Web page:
On 9th July, Brigidine Sisters remember and celebrate their Founder, Daniel Delany. Daniel was born to Daniel and Elizabeth Delany (nee Fitzpatrick) in Paddock, County Laois, in the Diocese of Ossory in 1747. The families of both his parents were wealthy farmers, unlike the majority of Catholic families of that time in Ireland.
At the age of sixteen, Daniel decided to become a priest. With the help of a good Protestant friend he was smuggled out of the country to a college in Paris to begin his studies for the priesthood. He earned a reputation for his intellectual brilliance and his marked sensitivity of disposition. In 1770, Daniel Delany was ordained.
He returned to Ireland, disguised as a layman since priests were outlawed. Early Brigidine writings tell us that Daniel was shocked at the conditions that still prevailed in Ireland. Destitution, violence, lawlessness and crime were rampant throughout the country. There was widespread agrarian unrest as millions of landless poor struggled for the rights and privileges of practical ownership. The country was still fettered and unfree despite the relaxing (but not total lifting) of the penal laws. He was so appalled at the state of Ireland that he was tempted to return to France. However, his mother prevailed on him to stay in Ireland.
To read more on Daniel Delany’s story and the early history of Brigidines go to From the Acorn to the Oak.
His first appointment as priest curate was to Tullow at the end of 1777. The social and political conditions that prevailed in Tullow were harsh and intimidating. Crime, violence and vice flourished in Tullow and in the surrounding areas. In response to these conditions, he organised Sunday school for adults as well as children. He tried sermons and house-to-house visitation. He enlisted the help of the wives and mothers in trying to remedy some of the deplorable behaviour in the parish. He didn’t meet with much success, so he turned his attention to the youth.
Daniel gathered some children and started a choir, teaching them to sing at Mass and at Vespers. From hymn singing he progressed to prayer and religious instruction. He taught the more gifted to play the whistle and flute and he started an amateur band. He initiated catechetical classes for first communicants and those preparing for confirmation. Music and singing attracted both children and adults to the chapel. The numbers for instruction grew and the beginnings of a Sunday School system took shape.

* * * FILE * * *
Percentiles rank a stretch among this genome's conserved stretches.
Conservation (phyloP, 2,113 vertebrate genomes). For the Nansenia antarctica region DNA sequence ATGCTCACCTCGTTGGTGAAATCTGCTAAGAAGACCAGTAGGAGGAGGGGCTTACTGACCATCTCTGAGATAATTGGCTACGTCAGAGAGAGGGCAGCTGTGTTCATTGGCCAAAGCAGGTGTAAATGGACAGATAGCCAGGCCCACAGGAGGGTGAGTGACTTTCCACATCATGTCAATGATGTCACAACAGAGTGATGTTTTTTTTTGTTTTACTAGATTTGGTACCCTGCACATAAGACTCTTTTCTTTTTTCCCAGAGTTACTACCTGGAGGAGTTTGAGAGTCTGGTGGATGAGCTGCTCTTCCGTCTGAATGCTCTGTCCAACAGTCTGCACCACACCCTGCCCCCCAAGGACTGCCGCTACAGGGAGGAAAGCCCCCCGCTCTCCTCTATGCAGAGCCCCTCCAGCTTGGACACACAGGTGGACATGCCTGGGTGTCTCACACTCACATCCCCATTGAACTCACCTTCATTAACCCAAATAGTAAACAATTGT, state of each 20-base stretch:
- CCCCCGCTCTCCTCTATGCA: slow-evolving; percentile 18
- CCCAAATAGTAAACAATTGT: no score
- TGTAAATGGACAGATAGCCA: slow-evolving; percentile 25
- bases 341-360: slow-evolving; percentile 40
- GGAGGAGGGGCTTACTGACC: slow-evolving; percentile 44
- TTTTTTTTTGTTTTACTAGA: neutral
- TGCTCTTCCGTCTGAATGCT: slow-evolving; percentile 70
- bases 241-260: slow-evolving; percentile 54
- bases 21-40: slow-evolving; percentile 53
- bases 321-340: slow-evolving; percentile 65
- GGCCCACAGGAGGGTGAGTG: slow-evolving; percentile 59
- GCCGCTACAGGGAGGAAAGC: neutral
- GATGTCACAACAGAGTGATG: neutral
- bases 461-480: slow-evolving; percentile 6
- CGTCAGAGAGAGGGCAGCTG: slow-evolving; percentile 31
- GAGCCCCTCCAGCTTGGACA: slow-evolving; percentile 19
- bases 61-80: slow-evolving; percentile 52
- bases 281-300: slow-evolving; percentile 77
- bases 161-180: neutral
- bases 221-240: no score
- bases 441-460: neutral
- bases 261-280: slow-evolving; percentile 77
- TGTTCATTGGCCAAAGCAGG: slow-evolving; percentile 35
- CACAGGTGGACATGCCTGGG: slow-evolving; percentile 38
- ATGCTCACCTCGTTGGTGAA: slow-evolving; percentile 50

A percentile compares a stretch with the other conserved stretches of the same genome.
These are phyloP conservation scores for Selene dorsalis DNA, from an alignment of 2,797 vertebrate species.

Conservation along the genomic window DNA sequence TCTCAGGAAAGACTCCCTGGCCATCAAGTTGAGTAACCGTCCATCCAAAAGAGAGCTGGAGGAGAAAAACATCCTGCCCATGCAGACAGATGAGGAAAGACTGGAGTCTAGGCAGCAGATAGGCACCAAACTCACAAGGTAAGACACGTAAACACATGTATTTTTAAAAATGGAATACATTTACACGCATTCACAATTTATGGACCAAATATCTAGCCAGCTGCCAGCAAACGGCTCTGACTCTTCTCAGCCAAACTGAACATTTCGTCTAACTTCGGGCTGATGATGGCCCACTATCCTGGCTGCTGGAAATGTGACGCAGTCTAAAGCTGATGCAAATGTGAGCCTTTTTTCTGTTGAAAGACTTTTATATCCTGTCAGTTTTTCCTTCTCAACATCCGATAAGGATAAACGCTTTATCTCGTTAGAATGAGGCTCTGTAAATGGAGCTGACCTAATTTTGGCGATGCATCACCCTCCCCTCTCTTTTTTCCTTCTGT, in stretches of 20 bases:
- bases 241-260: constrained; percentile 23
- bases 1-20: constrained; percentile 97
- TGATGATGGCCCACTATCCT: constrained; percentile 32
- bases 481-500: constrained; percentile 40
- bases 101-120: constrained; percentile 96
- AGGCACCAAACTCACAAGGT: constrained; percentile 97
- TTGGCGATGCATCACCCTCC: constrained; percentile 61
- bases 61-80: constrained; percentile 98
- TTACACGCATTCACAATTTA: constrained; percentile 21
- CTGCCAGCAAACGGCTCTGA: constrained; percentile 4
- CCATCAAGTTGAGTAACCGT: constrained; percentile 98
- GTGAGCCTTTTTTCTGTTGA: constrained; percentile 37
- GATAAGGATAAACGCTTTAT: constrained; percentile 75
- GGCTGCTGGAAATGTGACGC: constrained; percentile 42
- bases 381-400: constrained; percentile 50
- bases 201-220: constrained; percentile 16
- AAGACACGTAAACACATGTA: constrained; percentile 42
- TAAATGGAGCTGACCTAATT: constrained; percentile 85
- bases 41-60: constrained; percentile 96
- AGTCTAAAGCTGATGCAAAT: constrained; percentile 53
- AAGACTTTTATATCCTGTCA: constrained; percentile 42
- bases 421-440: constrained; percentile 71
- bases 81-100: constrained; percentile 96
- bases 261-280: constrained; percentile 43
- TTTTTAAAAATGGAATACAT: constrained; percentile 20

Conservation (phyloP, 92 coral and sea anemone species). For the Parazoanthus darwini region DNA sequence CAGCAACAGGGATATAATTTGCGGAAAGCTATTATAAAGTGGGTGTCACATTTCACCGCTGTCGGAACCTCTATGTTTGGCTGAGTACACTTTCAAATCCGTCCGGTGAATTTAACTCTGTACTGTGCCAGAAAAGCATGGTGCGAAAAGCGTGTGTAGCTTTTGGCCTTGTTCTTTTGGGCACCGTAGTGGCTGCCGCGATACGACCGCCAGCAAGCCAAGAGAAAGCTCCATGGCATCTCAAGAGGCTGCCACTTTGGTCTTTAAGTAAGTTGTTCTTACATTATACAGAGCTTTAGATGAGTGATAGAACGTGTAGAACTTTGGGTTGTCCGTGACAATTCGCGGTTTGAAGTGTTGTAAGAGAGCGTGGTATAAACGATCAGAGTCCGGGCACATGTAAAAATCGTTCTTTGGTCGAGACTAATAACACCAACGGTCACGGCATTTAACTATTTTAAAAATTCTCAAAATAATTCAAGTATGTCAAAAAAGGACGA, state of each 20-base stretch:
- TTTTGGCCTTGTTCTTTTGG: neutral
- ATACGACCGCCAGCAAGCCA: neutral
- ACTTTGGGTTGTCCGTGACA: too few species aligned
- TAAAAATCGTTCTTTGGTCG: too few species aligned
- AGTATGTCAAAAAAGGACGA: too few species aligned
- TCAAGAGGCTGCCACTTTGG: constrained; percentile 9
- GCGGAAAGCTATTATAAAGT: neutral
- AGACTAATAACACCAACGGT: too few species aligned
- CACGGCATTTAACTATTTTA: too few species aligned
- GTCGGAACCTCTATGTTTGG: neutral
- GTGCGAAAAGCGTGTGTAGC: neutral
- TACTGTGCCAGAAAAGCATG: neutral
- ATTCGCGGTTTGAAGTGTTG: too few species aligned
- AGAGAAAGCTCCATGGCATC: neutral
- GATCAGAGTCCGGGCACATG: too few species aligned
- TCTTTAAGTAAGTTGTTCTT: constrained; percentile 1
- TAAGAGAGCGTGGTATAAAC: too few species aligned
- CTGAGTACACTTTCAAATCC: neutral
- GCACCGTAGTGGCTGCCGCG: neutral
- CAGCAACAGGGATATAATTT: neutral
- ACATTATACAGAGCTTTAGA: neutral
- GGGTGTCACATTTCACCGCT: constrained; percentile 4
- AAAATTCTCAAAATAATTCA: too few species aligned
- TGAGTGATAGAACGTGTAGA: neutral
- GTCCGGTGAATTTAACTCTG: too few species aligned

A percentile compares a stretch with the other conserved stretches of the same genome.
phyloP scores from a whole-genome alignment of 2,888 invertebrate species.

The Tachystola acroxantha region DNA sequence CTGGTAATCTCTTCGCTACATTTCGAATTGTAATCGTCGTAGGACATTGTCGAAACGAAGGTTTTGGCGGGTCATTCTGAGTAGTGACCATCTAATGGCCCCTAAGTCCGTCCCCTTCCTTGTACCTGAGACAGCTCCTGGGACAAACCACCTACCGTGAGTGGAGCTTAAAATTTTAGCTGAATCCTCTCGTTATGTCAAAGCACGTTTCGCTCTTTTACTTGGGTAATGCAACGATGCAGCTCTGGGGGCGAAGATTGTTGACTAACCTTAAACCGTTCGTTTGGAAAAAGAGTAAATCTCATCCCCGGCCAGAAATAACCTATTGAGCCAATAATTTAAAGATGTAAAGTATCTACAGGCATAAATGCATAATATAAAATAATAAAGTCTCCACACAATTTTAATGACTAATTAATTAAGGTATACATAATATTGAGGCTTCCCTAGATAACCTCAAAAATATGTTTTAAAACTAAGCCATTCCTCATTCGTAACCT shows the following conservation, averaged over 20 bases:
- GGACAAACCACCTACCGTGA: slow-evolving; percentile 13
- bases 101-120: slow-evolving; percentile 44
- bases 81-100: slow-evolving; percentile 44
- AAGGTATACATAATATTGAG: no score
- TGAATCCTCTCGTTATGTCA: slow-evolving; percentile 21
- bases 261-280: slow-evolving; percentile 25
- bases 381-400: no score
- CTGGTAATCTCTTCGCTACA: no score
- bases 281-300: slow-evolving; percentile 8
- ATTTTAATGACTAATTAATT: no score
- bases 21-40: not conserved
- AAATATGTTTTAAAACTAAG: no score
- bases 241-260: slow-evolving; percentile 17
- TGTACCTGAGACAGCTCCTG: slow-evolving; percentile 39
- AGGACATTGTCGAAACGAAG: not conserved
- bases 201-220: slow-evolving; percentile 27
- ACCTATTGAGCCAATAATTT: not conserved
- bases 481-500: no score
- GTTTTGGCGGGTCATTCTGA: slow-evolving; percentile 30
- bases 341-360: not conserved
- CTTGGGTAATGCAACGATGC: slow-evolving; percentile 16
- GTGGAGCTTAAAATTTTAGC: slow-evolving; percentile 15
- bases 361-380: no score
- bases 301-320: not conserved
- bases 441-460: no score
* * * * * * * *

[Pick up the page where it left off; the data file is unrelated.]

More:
As the youth learned to sing and read, they acquired a new sense of dignity and classes were formed. The numbers increased so much so that Daniel Delany had to enlist the help of young women and men whom he trained with great care. Before long, students of all ages, both single and married, were attending Sunday school. The parish of Tullow was slowly being transformed. Daniel Delany was curate for only six years when he was appointed coadjutor to Bishop O’Keeffe in 1783.
Bishop Delany’s vision of providing secular as well as religious education for his people, “rich and poor alike,” impelled him to explore the possibilities of founding a religious order. In 1807 he founded the Congregation of St Brigid (Brigidine Sisters). In doing so he spoke of his dream of re-founding the Order of St Brigid of Kildare. In 1808 he founded the Patrician Brothers.
Members of each of these Congregations continue to live and minister in different countries around the world and draw inspiration from his life and example.
Window in the Parish Church, Tullow
(Photo by Claire Griffin csb)